Include and implement a new reference genome option in the R package BSgenome for downstream variant calling analysis
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svlachavas ▴ 830
Last seen 4 months ago
Germany/Heidelberg/German Cancer Resear…

Dear Community,

based on the analysis results of an exome sequencing project (3 patients with paired cancer and normal samples-Small Cell Lung Cancer-Genomic DNA captured using Agilent in-solution enrichment methodology/paired-end 75 bases massively parallel sequencing on Illumina HiSeq4000)-

both for the alignment of fastq files, as also for the variant calling procedure, the following reference genome was selected and utilized from gencode: (Genome sequence (GRCh38.p12)-Regions-ALL-fasta format)

For my next step, i wanted to use the R package MutationalPatterns, in order to import the resulted vcf files, and inspect common mutational patterns (for SNPs). However, as this package utilizes the R package BSgenome for loading the reference genome:



which, for human includes the options: "BSgenome.Hsapiens.NCBI.GRCh38" and "BSgenome.Hsapiens.UCSC.hg38"

Thus, my crusial question is:

is possible, to also somehow install, modify and/or utilize also the gencode as a reference genome in the BSgenome R package ? with this structure ? in order to use it as a reference genome for my vcf files, in order to proceed for comparing the mutational patterns (SNPs) of these samples ? as described in the above vignette ?

Or alternatively, i could still use one of these two options ? For example the NCBI reference genome, as the relative from UCSC, has no updates from 2013 ? however, with this approach i could introduce considerable bias, from perhaps different annotations regarding the genomic coordinates ? 

Kind Regards,



bsgenome variant calling whole exome sequence gencode reference genome • 1.7k views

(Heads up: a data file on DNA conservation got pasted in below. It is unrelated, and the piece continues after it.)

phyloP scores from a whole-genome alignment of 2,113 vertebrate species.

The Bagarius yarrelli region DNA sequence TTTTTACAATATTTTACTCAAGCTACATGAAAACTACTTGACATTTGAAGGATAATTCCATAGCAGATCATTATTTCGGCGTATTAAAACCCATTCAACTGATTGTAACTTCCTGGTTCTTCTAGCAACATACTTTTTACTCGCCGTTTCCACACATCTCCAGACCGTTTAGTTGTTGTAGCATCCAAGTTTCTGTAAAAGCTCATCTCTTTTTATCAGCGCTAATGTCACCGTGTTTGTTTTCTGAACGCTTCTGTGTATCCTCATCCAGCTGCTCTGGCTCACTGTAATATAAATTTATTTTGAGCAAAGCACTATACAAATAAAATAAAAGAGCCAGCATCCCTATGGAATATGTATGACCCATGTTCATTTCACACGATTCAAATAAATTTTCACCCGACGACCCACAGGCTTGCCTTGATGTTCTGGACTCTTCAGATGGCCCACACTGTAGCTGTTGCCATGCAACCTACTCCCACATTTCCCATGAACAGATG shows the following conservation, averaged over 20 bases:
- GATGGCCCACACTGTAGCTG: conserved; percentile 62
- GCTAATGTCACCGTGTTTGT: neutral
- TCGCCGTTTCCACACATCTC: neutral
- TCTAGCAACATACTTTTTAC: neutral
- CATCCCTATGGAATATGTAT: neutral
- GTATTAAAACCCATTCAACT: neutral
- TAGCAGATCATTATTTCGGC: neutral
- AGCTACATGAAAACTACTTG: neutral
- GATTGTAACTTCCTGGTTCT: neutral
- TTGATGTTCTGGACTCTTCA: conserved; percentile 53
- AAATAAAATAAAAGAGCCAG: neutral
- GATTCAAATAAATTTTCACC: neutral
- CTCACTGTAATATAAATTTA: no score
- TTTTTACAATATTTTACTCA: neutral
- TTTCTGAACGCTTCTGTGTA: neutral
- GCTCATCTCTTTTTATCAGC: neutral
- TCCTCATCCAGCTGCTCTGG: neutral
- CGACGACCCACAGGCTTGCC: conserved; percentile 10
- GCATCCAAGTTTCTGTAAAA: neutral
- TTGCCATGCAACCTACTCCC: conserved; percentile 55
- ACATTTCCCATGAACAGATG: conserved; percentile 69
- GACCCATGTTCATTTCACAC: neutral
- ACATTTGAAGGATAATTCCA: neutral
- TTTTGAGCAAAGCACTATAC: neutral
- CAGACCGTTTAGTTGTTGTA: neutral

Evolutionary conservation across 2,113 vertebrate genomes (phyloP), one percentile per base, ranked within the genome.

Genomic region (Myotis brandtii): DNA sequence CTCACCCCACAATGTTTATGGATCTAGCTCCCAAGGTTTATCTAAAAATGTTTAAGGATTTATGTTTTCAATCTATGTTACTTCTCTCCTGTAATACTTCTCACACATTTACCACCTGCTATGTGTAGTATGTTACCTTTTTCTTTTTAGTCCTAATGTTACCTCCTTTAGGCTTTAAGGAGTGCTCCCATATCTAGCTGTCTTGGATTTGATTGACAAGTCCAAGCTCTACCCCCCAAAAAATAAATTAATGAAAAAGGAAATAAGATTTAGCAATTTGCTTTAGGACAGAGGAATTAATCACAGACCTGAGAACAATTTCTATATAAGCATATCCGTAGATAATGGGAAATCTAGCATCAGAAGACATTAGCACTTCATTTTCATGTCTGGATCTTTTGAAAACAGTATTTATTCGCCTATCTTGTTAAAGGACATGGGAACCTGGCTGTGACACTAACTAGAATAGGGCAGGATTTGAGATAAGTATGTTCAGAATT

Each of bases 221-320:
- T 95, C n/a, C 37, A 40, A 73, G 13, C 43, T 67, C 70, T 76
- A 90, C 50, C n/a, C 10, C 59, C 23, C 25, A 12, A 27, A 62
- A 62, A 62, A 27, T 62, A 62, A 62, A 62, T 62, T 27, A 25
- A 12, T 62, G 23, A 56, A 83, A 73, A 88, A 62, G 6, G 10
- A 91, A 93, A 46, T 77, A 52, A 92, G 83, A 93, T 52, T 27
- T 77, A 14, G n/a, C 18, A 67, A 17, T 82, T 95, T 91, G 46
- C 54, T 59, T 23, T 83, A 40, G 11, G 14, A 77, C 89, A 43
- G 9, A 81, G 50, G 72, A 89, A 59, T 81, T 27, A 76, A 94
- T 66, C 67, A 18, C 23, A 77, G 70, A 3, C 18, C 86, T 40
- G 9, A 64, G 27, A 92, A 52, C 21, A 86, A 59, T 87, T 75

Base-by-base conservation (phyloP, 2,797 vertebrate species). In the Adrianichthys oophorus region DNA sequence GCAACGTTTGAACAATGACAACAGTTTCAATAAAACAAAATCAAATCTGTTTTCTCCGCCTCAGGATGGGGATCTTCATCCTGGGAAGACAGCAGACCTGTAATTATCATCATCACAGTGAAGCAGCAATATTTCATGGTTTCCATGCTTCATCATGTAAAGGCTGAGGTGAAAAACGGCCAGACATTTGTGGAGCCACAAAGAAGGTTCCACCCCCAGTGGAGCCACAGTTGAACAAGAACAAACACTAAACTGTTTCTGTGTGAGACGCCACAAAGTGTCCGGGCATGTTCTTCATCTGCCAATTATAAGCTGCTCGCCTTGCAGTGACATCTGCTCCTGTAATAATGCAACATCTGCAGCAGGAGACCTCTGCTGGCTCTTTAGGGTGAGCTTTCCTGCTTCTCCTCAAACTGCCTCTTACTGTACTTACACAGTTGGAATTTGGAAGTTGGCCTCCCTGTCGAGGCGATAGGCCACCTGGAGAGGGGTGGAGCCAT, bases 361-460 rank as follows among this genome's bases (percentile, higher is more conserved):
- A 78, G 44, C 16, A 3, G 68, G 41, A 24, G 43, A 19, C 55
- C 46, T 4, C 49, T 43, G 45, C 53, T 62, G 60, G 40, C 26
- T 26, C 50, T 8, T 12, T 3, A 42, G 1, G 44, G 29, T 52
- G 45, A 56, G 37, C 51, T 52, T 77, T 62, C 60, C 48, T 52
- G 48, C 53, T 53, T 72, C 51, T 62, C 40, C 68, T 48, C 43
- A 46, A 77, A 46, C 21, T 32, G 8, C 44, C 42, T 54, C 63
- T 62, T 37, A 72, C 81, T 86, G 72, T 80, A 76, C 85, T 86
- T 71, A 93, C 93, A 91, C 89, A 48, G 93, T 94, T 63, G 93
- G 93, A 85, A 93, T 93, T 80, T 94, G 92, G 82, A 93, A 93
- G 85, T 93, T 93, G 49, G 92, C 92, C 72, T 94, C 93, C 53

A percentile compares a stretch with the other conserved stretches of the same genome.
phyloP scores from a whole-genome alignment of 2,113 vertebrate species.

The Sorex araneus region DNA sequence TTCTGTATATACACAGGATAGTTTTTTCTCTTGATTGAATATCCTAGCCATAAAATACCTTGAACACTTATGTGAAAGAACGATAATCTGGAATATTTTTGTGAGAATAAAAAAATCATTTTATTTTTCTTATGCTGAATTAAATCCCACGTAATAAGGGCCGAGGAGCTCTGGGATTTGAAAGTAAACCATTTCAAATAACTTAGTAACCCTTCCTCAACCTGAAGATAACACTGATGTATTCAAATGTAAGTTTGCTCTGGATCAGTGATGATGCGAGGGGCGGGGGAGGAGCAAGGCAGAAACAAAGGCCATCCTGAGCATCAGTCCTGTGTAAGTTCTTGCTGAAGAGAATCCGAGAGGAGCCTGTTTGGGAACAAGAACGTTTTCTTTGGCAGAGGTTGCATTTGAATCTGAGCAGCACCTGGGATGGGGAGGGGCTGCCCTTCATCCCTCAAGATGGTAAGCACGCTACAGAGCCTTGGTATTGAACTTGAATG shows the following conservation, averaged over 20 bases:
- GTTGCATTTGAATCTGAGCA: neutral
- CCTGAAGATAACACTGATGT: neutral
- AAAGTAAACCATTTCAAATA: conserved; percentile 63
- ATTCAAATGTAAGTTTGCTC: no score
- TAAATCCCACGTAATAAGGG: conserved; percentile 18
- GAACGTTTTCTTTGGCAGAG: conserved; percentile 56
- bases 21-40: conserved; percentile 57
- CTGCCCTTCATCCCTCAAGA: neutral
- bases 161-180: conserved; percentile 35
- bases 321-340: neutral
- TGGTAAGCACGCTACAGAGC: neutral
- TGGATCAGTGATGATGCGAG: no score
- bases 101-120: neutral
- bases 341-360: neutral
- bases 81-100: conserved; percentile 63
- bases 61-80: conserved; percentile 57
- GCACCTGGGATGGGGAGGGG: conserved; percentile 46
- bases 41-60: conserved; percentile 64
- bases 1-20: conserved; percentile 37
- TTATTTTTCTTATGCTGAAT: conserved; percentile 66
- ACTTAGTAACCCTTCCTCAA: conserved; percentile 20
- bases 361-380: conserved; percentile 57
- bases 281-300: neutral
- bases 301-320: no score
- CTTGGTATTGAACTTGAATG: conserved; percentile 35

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Last seen 23 hours ago
Seattle, WA, United States


As far as I know the GRCh38.p12 reference genome is the same as GRCh38. The only difference is that GRCh38.p12 adds corrections to GRCh38 in the form of additional sequences with respect to the 455 sequences present in GRCh38. So the set of sequences in GRCh38.p12 is a superset of the set of sequences in GRCh38. But the important thing to realize is that the sequences in the original set of 455 sequences has not changed between GRCh38 and GRCh38.p12.

Using unexported/undocumented internal helper fetch_assembly_report() from the GenomeInfoDb package:


## Use the GenBank (or RefSeq) accessions of the assemblies to
## fetch the assembly reports from NCBI:
GRCh38 <- GenomeInfoDb:::fetch_assembly_report("GCA_000001405.15")
GRCh38.p12 <- GenomeInfoDb:::fetch_assembly_report("GCA_000001405.27")

## The assembly report is returned as a data.frame:
# [1] 455  10
# [1] 595  10

#   SequenceName       SequenceRole AssignedMolecule
# 1            1 assembled-molecule                1
# 2            2 assembled-molecule                2
# 3            3 assembled-molecule                3
# 4            4 assembled-molecule                4
# 5            5 assembled-molecule                5
# 6            6 assembled-molecule                6
#   AssignedMoleculeLocationOrType GenBankAccn Relationship   RefSeqAccn
# 1                     Chromosome  CM000663.2            = NC_000001.11
# 2                     Chromosome  CM000664.2            = NC_000002.12
# 3                     Chromosome  CM000665.2            = NC_000003.12
# 4                     Chromosome  CM000666.2            = NC_000004.12
# 5                     Chromosome  CM000667.2            = NC_000005.10
# 6                     Chromosome  CM000668.2            = NC_000006.12
#       AssemblyUnit SequenceLength UCSCStyleName
# 1 Primary Assembly      248956422          chr1
# 2 Primary Assembly      242193529          chr2
# 3 Primary Assembly      198295559          chr3
# 4 Primary Assembly      190214555          chr4
# 5 Primary Assembly      181538259          chr5
# 6 Primary Assembly      170805979          chr6

## GRCh38.p12 is a superset of GRCh38:
all(GRCh38$SequenceName %in% GRCh38.p12$SequenceName)
# [1] TRUE

## Display some of the 140 sequence names that are new in GRCh38.p12:
setdiff(GRCh38.p12$SequenceName, GRCh38$SequenceName)[1:30]
#  [1] "HG1342_HG2282_PATCH" "HSCHR1_5_CTG3"       "HG2095_PATCH"       
#  [4] "HSCHR1_4_CTG3"       "HG2058_PATCH"        "HSCHR1_8_CTG3"      
#  [7] "HG986_PATCH"         "HG460_PATCH"         "HSCHR1_3_CTG3"      
# [10] "HSCHR1_6_CTG3"       "HSCHR1_9_CTG3"       "HG2104_PATCH"       
# [13] "HG1832_PATCH"        "HG2002_PATCH"        "HSCHR1_5_CTG32_1"   
# [16] "HG2290_PATCH"        "HSCHR2_6_CTG7_2"     "HSCHR2_7_CTG7_2"    
# [19] "HSCHR2_8_CTG7_2"     "HG2233_PATCH"        "HG2232_PATCH"       
# [22] "HG2066_PATCH"        "HG126_PATCH"         "HG2235_PATCH"